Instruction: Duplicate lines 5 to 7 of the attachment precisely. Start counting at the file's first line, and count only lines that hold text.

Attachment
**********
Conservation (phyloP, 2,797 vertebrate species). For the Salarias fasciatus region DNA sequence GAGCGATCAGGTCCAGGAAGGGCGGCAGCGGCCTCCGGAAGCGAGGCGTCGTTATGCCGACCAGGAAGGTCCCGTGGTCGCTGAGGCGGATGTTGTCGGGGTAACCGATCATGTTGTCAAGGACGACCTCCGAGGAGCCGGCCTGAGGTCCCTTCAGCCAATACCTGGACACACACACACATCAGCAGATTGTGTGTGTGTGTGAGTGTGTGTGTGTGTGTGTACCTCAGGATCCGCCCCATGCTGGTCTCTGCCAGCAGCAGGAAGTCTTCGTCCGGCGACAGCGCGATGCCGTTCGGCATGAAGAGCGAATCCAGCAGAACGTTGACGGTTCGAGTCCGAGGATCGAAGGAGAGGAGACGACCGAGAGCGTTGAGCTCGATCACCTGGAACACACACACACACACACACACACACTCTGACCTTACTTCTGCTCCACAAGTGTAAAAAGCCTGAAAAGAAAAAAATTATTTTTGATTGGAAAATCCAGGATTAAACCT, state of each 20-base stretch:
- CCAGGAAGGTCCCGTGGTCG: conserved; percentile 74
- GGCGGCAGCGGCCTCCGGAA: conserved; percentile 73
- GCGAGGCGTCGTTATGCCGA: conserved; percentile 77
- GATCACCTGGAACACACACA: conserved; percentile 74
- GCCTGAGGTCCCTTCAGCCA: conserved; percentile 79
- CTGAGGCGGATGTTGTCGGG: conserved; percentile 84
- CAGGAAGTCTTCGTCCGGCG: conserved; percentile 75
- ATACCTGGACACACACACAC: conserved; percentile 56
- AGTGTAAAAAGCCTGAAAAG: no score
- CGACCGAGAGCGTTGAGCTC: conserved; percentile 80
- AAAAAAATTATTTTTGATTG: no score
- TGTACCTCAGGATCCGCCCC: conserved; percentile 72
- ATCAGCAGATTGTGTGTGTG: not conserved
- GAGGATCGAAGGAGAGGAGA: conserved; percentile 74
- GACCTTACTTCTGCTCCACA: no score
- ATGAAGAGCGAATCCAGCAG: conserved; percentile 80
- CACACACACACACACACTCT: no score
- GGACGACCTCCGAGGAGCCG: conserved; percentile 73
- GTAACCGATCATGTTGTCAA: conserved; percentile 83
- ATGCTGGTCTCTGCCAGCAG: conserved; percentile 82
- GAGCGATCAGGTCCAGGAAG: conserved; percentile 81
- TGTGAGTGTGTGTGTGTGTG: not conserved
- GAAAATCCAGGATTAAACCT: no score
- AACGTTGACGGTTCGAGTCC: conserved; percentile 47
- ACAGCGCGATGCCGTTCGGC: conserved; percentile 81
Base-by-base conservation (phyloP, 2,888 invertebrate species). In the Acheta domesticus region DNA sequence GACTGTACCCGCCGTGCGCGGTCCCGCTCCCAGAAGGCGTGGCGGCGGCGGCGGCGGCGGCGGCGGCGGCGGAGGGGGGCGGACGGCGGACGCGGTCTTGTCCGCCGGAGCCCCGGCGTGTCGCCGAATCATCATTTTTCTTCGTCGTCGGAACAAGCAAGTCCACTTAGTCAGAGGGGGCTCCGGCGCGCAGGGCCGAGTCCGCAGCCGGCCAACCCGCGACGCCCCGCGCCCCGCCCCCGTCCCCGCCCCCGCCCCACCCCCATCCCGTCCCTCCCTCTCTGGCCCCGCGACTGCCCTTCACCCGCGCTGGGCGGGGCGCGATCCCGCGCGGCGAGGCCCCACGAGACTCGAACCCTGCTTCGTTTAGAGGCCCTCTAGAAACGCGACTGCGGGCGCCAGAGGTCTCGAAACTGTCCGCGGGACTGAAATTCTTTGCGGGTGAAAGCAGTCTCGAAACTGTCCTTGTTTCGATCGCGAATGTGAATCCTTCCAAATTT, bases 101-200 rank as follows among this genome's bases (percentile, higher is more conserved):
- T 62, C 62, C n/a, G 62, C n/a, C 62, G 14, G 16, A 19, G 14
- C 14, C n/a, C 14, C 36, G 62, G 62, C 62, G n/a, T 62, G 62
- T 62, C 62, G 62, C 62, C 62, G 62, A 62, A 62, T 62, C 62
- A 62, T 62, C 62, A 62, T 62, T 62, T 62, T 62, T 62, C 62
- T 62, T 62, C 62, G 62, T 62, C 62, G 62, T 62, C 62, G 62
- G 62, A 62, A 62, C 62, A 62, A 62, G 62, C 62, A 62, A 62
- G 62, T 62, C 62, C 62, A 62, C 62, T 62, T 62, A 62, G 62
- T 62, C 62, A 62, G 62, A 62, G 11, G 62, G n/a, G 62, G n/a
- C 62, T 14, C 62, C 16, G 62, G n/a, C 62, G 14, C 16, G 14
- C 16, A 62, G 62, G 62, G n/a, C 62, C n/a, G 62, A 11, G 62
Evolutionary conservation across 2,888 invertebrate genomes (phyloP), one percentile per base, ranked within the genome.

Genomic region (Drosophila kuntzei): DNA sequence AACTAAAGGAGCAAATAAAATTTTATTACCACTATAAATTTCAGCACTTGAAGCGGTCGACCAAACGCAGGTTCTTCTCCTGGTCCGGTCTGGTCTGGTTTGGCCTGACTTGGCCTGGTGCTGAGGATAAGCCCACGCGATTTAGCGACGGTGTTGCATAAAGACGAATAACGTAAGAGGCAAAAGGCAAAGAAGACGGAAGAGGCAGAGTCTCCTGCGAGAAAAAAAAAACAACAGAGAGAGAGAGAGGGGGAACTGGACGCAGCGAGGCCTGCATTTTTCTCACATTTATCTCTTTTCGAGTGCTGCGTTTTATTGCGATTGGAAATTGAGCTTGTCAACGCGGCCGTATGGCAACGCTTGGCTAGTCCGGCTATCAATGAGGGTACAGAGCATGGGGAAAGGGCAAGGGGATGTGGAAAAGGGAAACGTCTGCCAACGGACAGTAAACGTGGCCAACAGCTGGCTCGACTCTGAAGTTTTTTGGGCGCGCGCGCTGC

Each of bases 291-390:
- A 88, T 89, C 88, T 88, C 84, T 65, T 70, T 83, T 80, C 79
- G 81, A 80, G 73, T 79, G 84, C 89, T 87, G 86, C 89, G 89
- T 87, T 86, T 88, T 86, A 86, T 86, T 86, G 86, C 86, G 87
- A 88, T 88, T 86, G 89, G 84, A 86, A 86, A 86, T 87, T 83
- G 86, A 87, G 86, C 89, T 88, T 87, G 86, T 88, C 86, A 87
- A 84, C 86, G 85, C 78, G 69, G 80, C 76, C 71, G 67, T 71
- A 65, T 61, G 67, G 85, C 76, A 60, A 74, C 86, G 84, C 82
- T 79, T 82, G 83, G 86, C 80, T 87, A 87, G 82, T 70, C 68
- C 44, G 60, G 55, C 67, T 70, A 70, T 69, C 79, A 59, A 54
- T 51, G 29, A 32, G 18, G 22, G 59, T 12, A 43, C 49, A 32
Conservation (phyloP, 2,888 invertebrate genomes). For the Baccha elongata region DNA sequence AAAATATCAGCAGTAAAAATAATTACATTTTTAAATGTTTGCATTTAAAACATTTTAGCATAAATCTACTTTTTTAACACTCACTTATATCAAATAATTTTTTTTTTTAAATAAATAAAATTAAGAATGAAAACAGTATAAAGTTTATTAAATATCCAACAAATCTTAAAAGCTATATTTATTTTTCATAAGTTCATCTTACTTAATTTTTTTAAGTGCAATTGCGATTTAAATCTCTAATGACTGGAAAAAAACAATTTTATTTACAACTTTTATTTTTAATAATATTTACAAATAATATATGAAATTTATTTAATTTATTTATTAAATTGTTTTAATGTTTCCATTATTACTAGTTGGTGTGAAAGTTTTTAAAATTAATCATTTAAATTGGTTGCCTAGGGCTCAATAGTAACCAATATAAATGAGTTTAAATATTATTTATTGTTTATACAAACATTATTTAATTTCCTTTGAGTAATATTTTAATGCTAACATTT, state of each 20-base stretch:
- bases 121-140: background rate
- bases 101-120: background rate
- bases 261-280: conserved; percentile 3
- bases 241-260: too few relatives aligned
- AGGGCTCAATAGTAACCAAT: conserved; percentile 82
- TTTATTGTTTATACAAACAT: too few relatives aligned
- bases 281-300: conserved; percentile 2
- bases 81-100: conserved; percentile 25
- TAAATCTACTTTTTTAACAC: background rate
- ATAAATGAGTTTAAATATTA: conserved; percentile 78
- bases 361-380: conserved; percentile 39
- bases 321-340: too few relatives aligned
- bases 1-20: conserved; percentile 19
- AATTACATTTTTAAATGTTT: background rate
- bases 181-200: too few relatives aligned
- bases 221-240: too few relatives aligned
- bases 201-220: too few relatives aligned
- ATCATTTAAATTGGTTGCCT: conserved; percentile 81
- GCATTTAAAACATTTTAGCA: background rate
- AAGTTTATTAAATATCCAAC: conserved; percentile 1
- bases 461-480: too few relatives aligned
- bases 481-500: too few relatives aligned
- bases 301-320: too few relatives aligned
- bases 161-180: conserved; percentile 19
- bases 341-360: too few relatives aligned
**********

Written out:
- GATCACCTGGAACACACACA: conserved; percentile 74
- GCCTGAGGTCCCTTCAGCCA: conserved; percentile 79
- CTGAGGCGGATGTTGTCGGG: conserved; percentile 84